Homelessness and unemployment came into the conversation during a child support matter that may be of interest to some readers in Massachusetts. In that child support case, a man was ordered to pay his mandatory child support payment or risk a return to jail and increased penalties. This came after the man had been convicted of felony child support failure to pay and other charges.
In the child support case, the father of a child was found to owe the mother of the same child $63,000 in back child support payments. Because he had failed to pay, he was charged with a felony crime relating to the child support. When he appeared in the court, the judge ordered that he must begin to pay $1,062 each month for his child. This ruling meant that the man, who was homeless at the time of his conviction, must find a job and housing or return to jail.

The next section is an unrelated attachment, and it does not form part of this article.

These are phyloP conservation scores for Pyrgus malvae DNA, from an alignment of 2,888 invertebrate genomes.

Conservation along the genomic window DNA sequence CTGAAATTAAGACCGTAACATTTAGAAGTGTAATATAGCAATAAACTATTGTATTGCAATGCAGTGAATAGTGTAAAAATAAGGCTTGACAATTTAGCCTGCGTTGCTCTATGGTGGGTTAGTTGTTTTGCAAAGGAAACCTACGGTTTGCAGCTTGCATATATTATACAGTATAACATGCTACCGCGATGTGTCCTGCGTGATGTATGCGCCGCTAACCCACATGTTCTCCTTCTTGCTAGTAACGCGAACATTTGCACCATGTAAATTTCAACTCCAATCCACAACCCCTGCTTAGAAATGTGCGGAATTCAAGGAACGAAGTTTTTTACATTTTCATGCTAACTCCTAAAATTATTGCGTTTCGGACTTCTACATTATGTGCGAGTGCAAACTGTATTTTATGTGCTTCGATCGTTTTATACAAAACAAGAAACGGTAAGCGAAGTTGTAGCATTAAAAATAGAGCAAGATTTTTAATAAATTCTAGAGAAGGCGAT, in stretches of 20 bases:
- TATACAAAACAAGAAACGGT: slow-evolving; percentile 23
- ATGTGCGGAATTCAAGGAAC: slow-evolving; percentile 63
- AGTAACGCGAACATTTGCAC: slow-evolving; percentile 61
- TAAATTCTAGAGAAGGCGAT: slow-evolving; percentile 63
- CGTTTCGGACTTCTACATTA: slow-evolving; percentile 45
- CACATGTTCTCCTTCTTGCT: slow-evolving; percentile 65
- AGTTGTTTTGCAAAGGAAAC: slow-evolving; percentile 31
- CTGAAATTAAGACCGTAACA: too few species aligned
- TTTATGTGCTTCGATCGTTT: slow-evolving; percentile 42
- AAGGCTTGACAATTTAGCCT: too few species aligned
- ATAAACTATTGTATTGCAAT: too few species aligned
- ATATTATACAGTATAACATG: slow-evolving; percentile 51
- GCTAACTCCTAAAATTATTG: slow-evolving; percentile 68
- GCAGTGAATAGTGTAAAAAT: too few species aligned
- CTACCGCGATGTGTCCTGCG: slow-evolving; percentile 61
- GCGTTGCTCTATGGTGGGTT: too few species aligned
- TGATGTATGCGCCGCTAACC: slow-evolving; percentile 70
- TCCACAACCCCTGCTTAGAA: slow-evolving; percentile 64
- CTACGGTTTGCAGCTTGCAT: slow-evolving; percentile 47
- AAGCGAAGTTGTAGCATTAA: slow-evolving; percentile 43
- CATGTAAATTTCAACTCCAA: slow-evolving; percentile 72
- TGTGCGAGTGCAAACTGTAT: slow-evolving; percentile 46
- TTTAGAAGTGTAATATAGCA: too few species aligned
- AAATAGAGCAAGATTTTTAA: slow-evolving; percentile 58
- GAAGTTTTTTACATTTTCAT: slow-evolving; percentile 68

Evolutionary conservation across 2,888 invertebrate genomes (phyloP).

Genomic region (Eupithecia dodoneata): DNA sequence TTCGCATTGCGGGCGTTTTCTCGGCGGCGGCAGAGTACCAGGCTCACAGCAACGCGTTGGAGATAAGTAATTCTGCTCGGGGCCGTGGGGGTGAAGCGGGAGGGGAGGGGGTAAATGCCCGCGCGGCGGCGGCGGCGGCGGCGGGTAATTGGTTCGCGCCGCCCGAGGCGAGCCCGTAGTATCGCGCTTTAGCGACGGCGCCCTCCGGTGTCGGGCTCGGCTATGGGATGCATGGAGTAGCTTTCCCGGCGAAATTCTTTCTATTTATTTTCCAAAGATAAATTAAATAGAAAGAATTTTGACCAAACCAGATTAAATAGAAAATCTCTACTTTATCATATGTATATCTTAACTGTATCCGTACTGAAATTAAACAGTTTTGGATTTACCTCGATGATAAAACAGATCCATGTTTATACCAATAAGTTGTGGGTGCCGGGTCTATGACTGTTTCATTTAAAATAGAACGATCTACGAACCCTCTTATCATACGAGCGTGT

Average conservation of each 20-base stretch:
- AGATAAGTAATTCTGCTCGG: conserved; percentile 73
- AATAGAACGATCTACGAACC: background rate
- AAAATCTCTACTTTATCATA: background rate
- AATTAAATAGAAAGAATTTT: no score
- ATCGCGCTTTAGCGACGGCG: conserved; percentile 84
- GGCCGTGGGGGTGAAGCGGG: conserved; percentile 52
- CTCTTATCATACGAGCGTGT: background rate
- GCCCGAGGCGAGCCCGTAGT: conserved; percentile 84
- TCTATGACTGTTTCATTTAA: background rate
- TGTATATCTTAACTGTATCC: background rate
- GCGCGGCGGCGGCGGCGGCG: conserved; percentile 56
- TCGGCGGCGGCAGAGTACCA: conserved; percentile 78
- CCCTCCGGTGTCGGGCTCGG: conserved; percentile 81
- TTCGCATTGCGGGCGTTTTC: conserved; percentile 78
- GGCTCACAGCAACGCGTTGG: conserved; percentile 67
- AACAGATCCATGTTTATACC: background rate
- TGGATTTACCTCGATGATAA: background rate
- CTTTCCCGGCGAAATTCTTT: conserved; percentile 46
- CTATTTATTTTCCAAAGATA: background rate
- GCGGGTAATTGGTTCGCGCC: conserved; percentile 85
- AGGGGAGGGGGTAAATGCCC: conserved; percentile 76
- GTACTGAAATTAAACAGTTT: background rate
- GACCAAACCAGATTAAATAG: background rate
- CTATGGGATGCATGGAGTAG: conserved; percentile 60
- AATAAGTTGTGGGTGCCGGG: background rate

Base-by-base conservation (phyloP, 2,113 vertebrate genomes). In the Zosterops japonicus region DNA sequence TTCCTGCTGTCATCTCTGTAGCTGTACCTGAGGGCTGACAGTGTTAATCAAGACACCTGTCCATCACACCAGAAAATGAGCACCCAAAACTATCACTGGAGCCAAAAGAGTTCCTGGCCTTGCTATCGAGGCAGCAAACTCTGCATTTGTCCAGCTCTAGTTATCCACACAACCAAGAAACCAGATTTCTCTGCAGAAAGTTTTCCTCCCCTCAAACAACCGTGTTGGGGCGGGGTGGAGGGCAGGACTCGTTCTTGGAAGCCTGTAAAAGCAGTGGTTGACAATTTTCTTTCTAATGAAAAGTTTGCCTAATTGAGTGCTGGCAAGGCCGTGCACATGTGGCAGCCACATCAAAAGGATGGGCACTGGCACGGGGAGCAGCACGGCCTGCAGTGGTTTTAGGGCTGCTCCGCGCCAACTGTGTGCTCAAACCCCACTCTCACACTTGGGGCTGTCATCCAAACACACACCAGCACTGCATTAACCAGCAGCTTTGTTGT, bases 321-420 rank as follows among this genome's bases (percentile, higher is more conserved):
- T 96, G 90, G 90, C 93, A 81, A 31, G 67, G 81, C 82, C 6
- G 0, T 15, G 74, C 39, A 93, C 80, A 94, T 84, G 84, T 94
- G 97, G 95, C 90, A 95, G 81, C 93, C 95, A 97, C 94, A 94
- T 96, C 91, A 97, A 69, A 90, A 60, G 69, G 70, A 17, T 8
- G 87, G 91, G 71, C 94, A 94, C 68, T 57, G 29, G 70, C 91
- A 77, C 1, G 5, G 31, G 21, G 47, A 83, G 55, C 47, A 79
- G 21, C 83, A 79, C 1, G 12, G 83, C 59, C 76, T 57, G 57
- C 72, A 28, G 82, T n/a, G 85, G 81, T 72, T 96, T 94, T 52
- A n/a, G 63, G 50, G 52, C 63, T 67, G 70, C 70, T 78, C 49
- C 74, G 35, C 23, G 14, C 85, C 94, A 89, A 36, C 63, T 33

This unique ruling may be surprising to some in Massachusetts. In most child support cases, judges order that back payments be repaid. When a non-custodial parent fails to pay the child support that they owe, they often face the same or similar penalties and jail time given to the man in this recent case.
Child support is mandatory once it has been ordered by the court. The payments are intended to assist custodial parents in their efforts to raise a child. When the payments are not paid, the custodial parent and child can suffer financial hardship. It is this hardship that can lead a court to make rulings that is intended to push a non-custodial parent into compliance with the court order for child support.
Source: Sturgis Journal, "Homeless dad ordered to get a job, start paying child support debt," The Daily Telegram, Nov. 30, 2012